Providing effective emergency response capability and troubleshooting potential pipeline incidents in challenging operating environments, is not an easy task for offshore pipeline owners and operators. TDW has developed a number of solutions that can assist in establishing optimum response capacity. Integrity management programs are commonly in place to prevent, detect and mitigate threats to integrity that occur throughout the lifecycle of the pipelines, from construction through operations to decommissioning, but unfortunate events still occur resulting in pipeline failures which jeopardize people, environment and business. Operators are keen to have a dedicated system in place - commonly called EPRS (Emergency Pipeline Repair System) - to effectively respond to and recover from an incident. As downtime is the chief enemy, time is of the essence in dealing with an emergency and swiftly restoring flow. What clearly is needed, therefore, are the right materials, equipment, resources and construction spreads in readiness AHEAD of any emergency - anywhere, anytime. This stands in contrast to simple emergency pipeline repair, which infers putting the response in place AFTER the damage has occurred. Key attributes of an effective EPRS are its ability to cover i) all incidents, by having a comprehensive inventory of the right tools and services for the incident, ii) the full lifecycle of pipeline assets from design to decommissioning and iii) all operating areas, including inaccessible ones such as deep water or where unsafe conditions for divers prevail. This paper describes a number of remote control systems that contribute to EPRS capacity in various ways, in that they can cover the construction phase (SMARTLAY™ anti-flooding tool), deep water intervention and repair during operations (Subsea 1200RC hot tap machine, Clamp Installation Tool), SmartPlug® isolation management and integrity management, like SMARTTRACK™ pig tracking, both in deep and shallow waters. The SMARTLAY™ tool, inserted in the pipeline in strategic positions along the suspended section during pipe laying, acts as an instantaneous barrier against flooding in case of an inadvertent wet buckle, protecting the vessel from undue forces from the heavier flooded pipe and preventing costly and time consuming dewatering and re-commissioning of the just-laid pipeline. The SMARTLAY™ tool thus forms an effective component in an EPRS for the construction phase. The Clamp Installation Tool (CIT) is a lightweight, readily déployable tool run with standard work class ROVs for the installation of any size repair clamps or hot tap tees from any third party supplier. The CIT is recoverable and reusable, and its control system can be reconfigured to run other remote control equipment if required. This flexibility in application makes the CIT a versatile tool ideal for EPRS as it reduces the large inventory of an EPRS. The Subsea 1200RC remote-controlled tapping machine is another tool suitable for an EPRS kit. Combined with the CIT for tee installation, it offers a hot tap solution that not only facilitates repair in deep water, but also dramatically reduces risk to personnel and increases efficiency in unsafe diving conditions in shallow water. The SmartPlug® tool is an un-tethered inline isolation tool for isolation management of a wide range of repair scenarios where intrusive plugging is less desirable. It is remotely controlled via through-wall communication by the SMARTTRACK™ system. The latter can also be used as stand-alone pig tracking equipment for various pigging operations. The SmartPlug® system and the SMARTTRACK™ tool can therefore be deployed in a variety of services called for in an emergency. Copyright 2014, Offshore Technology Conference.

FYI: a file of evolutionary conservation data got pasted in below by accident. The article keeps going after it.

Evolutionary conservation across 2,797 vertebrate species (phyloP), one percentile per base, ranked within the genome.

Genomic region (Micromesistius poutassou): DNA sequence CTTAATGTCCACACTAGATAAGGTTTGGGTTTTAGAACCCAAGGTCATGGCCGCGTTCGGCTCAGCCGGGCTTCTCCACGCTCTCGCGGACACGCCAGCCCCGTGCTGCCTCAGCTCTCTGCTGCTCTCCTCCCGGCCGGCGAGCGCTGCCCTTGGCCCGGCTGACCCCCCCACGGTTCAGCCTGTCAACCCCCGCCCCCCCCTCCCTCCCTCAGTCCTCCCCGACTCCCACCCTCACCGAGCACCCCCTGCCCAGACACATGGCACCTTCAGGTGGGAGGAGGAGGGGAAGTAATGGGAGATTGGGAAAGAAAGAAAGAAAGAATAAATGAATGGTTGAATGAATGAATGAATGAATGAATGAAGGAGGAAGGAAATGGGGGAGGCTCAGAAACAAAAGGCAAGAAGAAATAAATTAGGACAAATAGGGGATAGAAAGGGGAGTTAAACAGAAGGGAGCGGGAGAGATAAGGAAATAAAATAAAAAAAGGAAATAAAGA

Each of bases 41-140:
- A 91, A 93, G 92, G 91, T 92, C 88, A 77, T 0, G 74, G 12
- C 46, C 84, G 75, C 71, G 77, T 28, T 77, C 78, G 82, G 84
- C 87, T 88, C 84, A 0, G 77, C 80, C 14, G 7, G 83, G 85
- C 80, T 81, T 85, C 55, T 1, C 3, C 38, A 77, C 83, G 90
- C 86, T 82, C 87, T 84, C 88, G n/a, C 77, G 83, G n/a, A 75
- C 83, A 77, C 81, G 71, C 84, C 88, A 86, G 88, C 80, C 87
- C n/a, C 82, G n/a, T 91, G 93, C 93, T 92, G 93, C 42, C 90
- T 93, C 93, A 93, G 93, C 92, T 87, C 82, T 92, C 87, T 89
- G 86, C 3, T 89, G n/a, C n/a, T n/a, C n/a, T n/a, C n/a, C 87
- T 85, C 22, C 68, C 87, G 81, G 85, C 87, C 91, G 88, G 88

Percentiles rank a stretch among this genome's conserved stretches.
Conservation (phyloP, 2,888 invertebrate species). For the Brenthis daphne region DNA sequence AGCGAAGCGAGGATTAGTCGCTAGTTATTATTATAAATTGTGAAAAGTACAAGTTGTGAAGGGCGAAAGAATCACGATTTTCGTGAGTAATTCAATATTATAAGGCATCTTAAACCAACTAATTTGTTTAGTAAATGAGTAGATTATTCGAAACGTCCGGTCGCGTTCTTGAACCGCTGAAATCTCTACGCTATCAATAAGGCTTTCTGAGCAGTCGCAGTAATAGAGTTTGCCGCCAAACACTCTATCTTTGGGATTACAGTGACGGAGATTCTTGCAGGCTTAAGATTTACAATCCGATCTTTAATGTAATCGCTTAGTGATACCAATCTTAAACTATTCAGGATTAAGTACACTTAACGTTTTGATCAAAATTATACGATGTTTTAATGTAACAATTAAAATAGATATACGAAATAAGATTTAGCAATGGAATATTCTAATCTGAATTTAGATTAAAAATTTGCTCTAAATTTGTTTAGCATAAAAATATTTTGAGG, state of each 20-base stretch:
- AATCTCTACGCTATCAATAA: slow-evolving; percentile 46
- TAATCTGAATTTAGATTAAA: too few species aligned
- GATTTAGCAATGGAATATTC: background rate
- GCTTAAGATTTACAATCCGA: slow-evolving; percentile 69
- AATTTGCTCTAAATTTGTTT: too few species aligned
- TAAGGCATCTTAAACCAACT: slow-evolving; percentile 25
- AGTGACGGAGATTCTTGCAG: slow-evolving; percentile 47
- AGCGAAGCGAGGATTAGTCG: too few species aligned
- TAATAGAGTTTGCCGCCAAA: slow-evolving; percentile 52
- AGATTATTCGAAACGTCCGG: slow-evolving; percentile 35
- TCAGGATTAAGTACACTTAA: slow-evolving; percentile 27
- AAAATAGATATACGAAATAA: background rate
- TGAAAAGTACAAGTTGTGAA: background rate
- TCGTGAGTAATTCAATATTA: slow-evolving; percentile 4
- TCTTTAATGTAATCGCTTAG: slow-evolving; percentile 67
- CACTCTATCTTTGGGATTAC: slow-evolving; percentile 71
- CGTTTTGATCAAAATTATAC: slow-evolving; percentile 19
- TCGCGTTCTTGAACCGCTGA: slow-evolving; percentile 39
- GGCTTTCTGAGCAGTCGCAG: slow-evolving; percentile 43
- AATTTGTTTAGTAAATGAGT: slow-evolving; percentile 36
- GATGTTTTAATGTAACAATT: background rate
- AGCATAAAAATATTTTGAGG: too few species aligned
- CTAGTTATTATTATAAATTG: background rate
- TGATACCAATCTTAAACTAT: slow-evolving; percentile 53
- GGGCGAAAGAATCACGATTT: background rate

T.D. Williamson Inc. | Date: 2015-06-23

Vehicle mounted laser device for detecting methane gas in the atmosphere.